Making friends 235 years later

  • Published
  • By Senior Airman David Dobrydney
  • 48th Fighter Wing Public Affairs
Much has changed in the 235 years since the Declaration of Independence was signed.

Back then, the newly declared United States of America didn't want anything to do with the United Kingdom.

Today, however, Americans and British have a unique friendship, one so strong that the two communities can come together to celebrate America's Independence Day on a military base owned by the Royal Air Force.

The annual Independence Day event draws thousands of people, and every person comes for a different reason.

For instance, Master Sgt. Nora Lerner came with her two children, Jonathan and Lea. Lerner was only in England temporarily on her way to an assignment in Norway, therefore this year's event was particularly important to her.

"Since we're going to a small unit, this is the last Fourth of July we'll get to celebrate with a bunch of other Americans," she said.

While Lerner only has a brief time to spend in England before she moves to her new assignment, Bonnie Correa is an American expatriate who has lived in the U.K. for nearly 30 years. She originally came as a civilian employee with the Air Force at RAF Mildenhall.

Having been away from the United States for so long, Correa said coming here and hearing so many American accents in one place always makes her feel homesick.

However, Correa still came and this year brought a guest, a young British woman with Down syndrome who enjoyed the American food and rides.

"I think it's very, very important we help each other," she said, "because at the end of the day it doesn't matter where you're from."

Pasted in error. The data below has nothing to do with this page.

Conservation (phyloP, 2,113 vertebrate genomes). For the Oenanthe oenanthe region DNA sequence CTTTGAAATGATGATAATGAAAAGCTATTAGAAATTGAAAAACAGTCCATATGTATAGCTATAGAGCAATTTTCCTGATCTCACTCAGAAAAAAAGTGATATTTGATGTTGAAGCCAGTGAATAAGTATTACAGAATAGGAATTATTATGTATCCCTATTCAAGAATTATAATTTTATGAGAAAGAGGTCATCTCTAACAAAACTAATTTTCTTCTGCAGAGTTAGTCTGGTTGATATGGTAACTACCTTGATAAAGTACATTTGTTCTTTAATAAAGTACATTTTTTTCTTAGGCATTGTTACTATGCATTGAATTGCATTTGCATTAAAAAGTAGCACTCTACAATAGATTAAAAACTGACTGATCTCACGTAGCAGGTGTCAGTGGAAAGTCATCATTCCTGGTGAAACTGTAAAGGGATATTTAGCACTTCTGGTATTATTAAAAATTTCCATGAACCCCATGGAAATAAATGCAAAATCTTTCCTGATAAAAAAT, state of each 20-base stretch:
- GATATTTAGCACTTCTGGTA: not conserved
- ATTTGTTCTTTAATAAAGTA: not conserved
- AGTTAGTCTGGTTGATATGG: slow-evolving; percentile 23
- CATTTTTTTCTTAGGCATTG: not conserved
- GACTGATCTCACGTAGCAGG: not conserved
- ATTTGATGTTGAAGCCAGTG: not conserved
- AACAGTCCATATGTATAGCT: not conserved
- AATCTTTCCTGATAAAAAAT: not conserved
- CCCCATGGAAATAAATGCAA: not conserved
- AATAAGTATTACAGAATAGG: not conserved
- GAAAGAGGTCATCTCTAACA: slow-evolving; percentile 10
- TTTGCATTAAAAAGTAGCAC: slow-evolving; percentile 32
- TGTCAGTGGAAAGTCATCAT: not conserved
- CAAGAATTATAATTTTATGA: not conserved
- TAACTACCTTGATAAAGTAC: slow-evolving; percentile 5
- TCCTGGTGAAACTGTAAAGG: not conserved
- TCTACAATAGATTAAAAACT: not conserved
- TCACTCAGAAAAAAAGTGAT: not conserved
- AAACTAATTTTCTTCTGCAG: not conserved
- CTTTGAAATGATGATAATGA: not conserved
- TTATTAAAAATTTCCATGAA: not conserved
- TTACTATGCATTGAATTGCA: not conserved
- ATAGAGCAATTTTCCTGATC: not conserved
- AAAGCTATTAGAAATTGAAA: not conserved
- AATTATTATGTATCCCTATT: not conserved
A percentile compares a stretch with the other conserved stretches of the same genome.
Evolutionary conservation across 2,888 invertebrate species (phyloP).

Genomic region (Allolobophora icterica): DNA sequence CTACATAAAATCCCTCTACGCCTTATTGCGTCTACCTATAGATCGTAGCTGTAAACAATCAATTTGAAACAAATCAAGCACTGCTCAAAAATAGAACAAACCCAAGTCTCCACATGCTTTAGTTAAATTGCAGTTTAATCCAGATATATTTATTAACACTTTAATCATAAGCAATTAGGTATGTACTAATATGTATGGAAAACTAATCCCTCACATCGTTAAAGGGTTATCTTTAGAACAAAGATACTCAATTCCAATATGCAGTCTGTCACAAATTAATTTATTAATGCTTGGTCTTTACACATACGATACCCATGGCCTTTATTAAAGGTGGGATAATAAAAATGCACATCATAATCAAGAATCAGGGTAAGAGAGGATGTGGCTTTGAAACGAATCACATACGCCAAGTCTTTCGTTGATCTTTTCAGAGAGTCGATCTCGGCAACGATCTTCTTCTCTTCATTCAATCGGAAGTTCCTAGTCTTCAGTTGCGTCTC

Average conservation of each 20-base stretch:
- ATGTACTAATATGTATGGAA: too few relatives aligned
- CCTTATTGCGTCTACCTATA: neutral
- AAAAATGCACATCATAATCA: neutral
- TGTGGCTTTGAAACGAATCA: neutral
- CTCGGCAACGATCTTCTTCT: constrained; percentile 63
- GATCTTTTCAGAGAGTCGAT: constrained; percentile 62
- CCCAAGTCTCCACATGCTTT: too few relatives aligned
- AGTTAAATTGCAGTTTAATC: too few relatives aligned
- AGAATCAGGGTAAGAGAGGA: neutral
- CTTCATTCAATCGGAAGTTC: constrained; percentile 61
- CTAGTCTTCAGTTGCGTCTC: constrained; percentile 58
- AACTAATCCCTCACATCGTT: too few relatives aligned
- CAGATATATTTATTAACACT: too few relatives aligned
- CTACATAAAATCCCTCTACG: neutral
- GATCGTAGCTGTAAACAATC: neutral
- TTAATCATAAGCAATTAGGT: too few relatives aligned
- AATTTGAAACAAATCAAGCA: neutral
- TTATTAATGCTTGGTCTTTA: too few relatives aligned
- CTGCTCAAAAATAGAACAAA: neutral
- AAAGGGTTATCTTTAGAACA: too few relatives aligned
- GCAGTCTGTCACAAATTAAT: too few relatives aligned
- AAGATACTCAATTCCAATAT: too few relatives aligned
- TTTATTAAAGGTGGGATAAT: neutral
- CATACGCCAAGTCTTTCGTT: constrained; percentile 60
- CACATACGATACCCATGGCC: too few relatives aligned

While Independence Day gives people like the Lerners and Correa a taste of home, it was also an opportunity to build relationships with the British public.

The meaning of Independence Day wasn't lost on Kim Ellingham, who is a British citizen whose father is an American who retired from the U.S. Navy.

"The Fourth of July has always been a big part of growing up for me," said Mrs. Ellingham, who has been coming to the Independence Day celebration for the past five years.

"It's a real friendly atmosphere," said Ellingham.

The connection Americans and Britons share was even stronger to Stanley and Margaret Deller, a retired couple from Littleport, a village near RAF Mildenhall.

Mr. Deller served in the Royal Air Force during World War II as an aircraft mechanic. He remembered his first exposure to American Airmen when he was sent to repair an unusual aircraft at RAF Alconbury. At the time, Alconbury was one of the many airbases used for American bombers.

"I was sent there to repair an Airspeed Oxford, which is a little light English airplane," said Deller, "and I thought 'What am I doing where the Flying Fortresses are, repairing an Oxford?'"

Years later, Deller found a book that answered his question.

"It was the [American commanding officer's] plane for getting from aerodrome to aerodrome," he said.

Deller would work with the Americans again later in the war, learning about gliders in preparation for the proposed invasion of Japan.

"They were brilliant to be with," said Deller of the Americans, adding that while the public at the time saw Americans as "good time boys", there was another side of the story.

"They didn't see the other big percentage who stayed in the huts at night and wrote to their wives," he said.

Back in the modern age, the Dellers continue to think highly of Americans. As they sat on the grass watching everyone having a good time, they were able to speak to some of the Airmen and families who are continuing to cement the Anglo-American relationship.

"It's lovely to see the people mixing," said Mrs. Deller.

"Such nice guys, they're so polite," added her husband.